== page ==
"Osama" was the fledgling Afghanistani film industry's entry in this year's Academy Awards competition for Best Foreign Film, and Clark finds it surprising that it failed to get a nomination. "Its social consciousness and deft storytelling is a mix that usually hits academy voters where they live," he writes.
In addition to winning the 2004 Golden Globe for Best Foreign Language Film, "Osama" received the Youth Award, a Golden Camera Special Mention and the AFCAE Award at the 2003 Cannes Film Festival.
Channel4.com, another British Web site, offers this analysis: "As the first feature film to come out of the region, post 'War on Terror,' Barmak's deliberately simple film is a downbeat, thought-provoking piece. While clearly indicting the regime's treatment of women, Barmak takes pains to interrogate the religious and social roots underlying the Taliban's misogyny. In a country that was left destitute after years of war and international neglect, women were turned into the last commodity to be bartered, beaten and sold like cattle.
"Far from celebrating the American liberation, 'Osama' implicitly suggests that the wounds of contemporary Afghanistan will need more than bombs, bullets or even cinema in order to be healed. It's something that makes the film's opening quotation from Nelson Mandela — 'I cannot forget but I can forgive' — seem more than a little optimistic."
And coming up next …
"The Triplets of Belleville" received two 2004 Oscar nominations, for Best Animated Feature Film and for Best Song ("Belleville Rendez-vous") and took awards at the AFI, Boston, Chicago International, Telluride and Toronto Film Festivals. Roger Ebert gave the 80-minute French production from French writer-director Sylvain Chomet a "two thumbs up" while pronouncing it "creepy, eccentric, eerie, flaky, freaky, funky, grotesque, inscrutable, kinky, kooky, magical, oddball, spooky, uncanny, and unearthly."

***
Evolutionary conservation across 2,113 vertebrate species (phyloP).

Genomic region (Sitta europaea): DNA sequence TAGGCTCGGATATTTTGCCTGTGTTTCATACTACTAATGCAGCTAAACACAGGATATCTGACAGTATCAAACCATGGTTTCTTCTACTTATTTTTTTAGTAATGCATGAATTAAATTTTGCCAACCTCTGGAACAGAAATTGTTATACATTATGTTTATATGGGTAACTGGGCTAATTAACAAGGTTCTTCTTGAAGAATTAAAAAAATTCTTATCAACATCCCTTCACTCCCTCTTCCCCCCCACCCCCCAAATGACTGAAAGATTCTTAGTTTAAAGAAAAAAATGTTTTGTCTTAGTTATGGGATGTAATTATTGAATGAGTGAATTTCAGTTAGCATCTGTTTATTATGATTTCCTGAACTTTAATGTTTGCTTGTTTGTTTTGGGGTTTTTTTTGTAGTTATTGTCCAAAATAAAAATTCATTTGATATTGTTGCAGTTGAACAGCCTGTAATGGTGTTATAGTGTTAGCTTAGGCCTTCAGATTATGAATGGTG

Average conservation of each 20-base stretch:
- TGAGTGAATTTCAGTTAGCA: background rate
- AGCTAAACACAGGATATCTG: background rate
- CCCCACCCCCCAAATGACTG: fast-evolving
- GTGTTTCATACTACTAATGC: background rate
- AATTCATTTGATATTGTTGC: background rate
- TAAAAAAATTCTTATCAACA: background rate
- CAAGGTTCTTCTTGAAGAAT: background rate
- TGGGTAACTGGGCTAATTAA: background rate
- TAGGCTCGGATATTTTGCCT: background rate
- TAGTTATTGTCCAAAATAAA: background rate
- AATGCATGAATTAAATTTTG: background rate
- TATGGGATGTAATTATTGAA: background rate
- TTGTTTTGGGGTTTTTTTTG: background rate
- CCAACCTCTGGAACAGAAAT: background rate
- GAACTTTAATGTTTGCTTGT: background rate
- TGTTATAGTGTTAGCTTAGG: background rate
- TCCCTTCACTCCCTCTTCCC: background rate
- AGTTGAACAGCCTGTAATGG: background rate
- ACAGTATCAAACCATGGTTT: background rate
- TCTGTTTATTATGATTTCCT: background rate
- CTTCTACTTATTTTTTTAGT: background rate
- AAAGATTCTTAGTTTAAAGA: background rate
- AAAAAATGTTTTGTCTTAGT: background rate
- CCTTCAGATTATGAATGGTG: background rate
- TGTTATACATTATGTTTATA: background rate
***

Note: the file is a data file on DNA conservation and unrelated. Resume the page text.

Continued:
The story is about Champion, a lonely boy adopted by his grandmother, Mme. Souza. As Champion loves riding his bicycle, she puts him through rigorous training that prepares him oneday to enter the Tour de France. During the event he is kidnapped by two mysterious French Mafia men and Mme. Souza and her faithful dog, Bruno, set out to rescue him. Their quest takes them across the ocean to a huge megalopolis called Belleville, where they meet the renowned Triplets of Belleville, three eccentric female music-hall stars from the 1930s who decide to join the rescue effort.
"James' Journey to Jerusalem" received the 2003 Cannes Film Festival Directors Award.
A droll mix of social commentary and modern fable from Israeli first-time feature film maker Ra'anan Alexandrowicz, it follows the adventures of young James, a devout wide-eyed Christian attempting a pilgrimage from his African village to the Holy Land. "The film explores the economic, moral and spiritual hypocrisies of Western society through an evocative portrait of modern Israel's cultural and generational divisions," according to a release.
More details on both of these films will be provided in the weeks prior to their screening at the Forum Film Festival.